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'Takane & Hana' Vol. 18 review: One last farewell with marriage bells
Viz Media

Manga and Anime

‘Takane & Hana’ Vol. 18 review: One last farewell with marriage bells

One of Viz’s greatest romance series draws to a close.

I’ve enjoyed Takane & Hana ever since its first volume came out almost four years ago. What I didn’t expect then, however, was the degree to which if would become not just a better comic but one of my absolute favorite comics. Yuki Shiwasu’s art and comedy have been consistently delightful, and the series has largely nailed its handling of the romance as well. All good things must come to an end however, as this week’s Vol. 18 is the last. Does it live up to expectations and deliver a conclusion worthy of the series?

So what’s it about?

Here’s a plot summary courtesy of Viz Media:

Despite many unexpected obstacles, Takane and Hana register their marriage license and are officially married! But when is their actual wedding day going to be? And what’s in store for this spirited couple once they move into their own place together? “Happily ever after” is just around the corner!

So, is it good?

Artistically Shiwasu delivers more of the usual, which is a good thing. This is a series built upon excellent facial expressions and body language from its characters. The dichotomy in styles used to render both exemplifies each side of the manga’s romcom persuasion. There are moments where Takane looks downtrodden and vulnerable, and others where his chibi self oozes punchability and arrogance. The titular couple’s volleys back and forth between sincere expressions of affection and guarded disparaging humor are made all the more impactful and funny by their visual signifiers.

The writing here is also quite strong. Much of the plot concerns Takane and Hana’s adjustment to their new home life together. Shiwasu manages to develop and and play with old character beats in ways that doesn’t feel overplayed or tiresome, but rather just like the natural progression of the characters’ anxieties. It’s a difficult task to convey happily ever after without draining a story of all its tension, but Shiwasu does so successfully. Takane and Hana grow and persevere, worry and stumble, reach out and push away. Ultimately this volumes conclusion feels like the only one that was ever possible, but that’s not to say it’s too predictable. Rather, both characters’ attitudes and arcs are allowed to progress naturally and their romance grows in the process, rather than dictating sudden changes in behavior or outlook for sake of a quick wrap-up.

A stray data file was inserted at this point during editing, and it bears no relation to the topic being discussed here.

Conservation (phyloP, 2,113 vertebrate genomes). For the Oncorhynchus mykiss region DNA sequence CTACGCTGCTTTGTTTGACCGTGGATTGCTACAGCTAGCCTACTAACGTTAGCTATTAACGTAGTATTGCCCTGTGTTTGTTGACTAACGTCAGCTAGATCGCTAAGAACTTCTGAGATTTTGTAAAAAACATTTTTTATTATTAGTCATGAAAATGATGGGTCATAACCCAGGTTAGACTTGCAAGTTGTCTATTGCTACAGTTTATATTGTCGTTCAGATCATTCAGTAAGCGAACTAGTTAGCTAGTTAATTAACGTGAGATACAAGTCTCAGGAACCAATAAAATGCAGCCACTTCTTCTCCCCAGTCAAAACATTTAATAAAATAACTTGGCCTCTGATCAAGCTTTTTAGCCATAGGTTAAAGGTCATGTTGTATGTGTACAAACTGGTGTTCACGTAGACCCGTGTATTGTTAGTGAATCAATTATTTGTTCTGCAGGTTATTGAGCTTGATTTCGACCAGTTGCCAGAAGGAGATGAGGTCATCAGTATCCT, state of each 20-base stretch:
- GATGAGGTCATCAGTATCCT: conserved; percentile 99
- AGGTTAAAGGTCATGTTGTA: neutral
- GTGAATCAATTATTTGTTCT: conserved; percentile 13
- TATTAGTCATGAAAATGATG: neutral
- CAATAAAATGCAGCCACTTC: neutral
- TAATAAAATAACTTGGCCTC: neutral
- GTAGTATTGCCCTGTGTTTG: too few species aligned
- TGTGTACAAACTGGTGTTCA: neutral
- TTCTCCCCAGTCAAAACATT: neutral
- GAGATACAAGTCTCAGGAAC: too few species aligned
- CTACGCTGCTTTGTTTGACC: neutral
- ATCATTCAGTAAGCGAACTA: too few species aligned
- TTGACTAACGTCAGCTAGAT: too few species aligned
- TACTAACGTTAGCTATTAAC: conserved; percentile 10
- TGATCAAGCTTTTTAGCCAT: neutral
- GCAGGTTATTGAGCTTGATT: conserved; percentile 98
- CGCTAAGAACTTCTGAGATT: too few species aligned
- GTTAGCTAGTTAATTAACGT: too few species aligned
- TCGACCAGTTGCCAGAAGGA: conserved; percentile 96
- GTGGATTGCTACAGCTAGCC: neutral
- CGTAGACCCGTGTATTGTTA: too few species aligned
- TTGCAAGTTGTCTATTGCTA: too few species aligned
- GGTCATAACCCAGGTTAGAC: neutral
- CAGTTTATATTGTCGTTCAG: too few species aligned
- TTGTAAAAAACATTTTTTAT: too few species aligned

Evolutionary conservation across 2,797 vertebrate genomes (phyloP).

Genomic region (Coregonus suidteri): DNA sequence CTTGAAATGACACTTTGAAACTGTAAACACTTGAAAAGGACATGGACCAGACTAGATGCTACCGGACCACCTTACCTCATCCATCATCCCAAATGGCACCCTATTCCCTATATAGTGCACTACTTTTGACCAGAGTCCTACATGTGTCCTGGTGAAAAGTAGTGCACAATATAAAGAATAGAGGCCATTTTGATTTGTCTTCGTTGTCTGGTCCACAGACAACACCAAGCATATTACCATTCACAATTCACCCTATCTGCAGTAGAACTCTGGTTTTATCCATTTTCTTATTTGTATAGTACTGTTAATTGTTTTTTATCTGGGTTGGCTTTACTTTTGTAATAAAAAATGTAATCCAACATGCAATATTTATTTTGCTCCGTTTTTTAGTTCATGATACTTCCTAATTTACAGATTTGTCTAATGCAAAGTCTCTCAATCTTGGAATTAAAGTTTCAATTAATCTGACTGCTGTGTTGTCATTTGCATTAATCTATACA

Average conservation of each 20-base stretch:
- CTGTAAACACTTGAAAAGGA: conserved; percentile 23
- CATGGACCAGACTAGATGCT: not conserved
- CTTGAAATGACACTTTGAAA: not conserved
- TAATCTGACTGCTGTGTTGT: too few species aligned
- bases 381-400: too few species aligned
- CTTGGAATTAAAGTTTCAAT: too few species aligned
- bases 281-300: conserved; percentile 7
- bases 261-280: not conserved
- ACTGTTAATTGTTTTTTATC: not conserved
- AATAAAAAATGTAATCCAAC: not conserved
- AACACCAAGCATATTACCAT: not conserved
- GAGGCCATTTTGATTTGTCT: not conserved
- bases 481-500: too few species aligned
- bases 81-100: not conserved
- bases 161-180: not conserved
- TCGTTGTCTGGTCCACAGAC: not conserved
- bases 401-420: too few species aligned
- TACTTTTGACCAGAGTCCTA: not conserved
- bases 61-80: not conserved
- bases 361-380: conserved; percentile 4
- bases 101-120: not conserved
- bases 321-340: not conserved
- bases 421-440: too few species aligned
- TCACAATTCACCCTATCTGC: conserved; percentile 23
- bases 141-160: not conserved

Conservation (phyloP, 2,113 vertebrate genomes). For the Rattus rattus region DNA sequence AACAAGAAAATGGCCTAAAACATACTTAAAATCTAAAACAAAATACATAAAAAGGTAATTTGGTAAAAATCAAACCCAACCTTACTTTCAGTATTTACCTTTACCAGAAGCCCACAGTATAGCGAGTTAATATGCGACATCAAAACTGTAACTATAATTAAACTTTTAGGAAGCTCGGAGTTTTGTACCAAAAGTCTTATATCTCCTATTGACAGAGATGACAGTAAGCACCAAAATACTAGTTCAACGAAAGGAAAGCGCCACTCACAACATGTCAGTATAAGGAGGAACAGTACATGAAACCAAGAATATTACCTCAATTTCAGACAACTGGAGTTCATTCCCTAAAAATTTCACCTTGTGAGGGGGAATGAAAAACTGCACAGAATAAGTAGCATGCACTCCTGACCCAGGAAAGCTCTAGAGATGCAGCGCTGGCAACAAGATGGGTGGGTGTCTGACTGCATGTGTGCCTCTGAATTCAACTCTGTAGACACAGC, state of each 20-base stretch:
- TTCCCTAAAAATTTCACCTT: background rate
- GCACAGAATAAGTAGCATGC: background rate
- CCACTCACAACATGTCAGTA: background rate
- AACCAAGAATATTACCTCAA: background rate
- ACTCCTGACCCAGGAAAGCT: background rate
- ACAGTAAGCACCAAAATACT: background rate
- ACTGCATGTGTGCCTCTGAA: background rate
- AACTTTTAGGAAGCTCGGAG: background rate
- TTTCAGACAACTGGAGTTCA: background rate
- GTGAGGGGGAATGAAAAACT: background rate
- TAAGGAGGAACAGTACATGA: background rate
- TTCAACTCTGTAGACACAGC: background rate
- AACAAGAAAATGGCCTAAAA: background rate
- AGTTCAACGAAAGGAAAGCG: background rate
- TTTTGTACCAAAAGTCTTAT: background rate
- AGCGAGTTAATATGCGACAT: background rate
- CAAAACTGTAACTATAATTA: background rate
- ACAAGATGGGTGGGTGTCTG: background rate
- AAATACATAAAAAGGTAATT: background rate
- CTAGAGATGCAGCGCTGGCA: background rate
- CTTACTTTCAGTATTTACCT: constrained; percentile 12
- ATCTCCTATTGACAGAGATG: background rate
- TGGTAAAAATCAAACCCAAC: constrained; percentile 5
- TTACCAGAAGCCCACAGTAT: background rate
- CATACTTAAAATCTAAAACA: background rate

In my time reading this series I’ve largely been willing to overlook the fact that the characters’ age gap would be beyond a red flag in a real life relationship. This is fiction after all, and such gaps are hardly unheard of in this genre to boot. With that said, to Shiwasu’s credit, she doesn’t shy away from addressing the issue. While your mileage may vary in terms of how well she addresses it and its implications, there’s something to be said for romance tropes being acknowledged for what they are. On the downside all the explicit acknowledgement of the giant age gap just calls to mind how troublesome such a relationship would be in real life, but again, the romance is well-written within its fantasy context.

I also appreciate that this volume takes the time to give most of the supporting cast some final moments of spotlight. My favorite example of this is Okamon and the way that his relationship with Hana is allowed to play out. Takane’s mother also has some nice scenes both in context of her relationship to him as well as as a character in her own right. On the downside, if there’s one thing this volume lacks in compared to the rest of the series it’s overdramatic gags. There are simply fewer of them as so much page-time is devoted to emotional earnestness. What gags we do get are funny however, and it helps that the final scene is particularly humorous.

Ultimately, Takane & Hana Vol. 18 is a fitting end to the series that never feels like it takes the easy way out. While certain plot events and character beats might not sound surprising on paper, the strong writing helps them feel natural and well-executed instead of like foregone conclusions inherent to the genre. The visuals and humor continue to impress, and my final feelings are of appreciation that I got to follow this series and its characters from beginning to end.

'Takane & Hana' Vol. 18 review: One last farewell with marriage bells
‘Takane & Hana’ Vol. 18 review: One last farewell with marriage bells
'Takane & Hana' Vol. 18
A fitting end to the series filled with emotional earnestness, great art, and a humorous finale.
Reader Rating0 Votes
Shiwasu's art conveys both humor and emotional earnestness effectively
The writing and plot developments feel true to the characters and their eighteen volumes worth of growth
Shiwasu doesn't shy away from acknowledging the age gap issue
Your mileage may vary on the actual handling of the age gap issue
Some of the humor could have been more effectively developed or spotlighted

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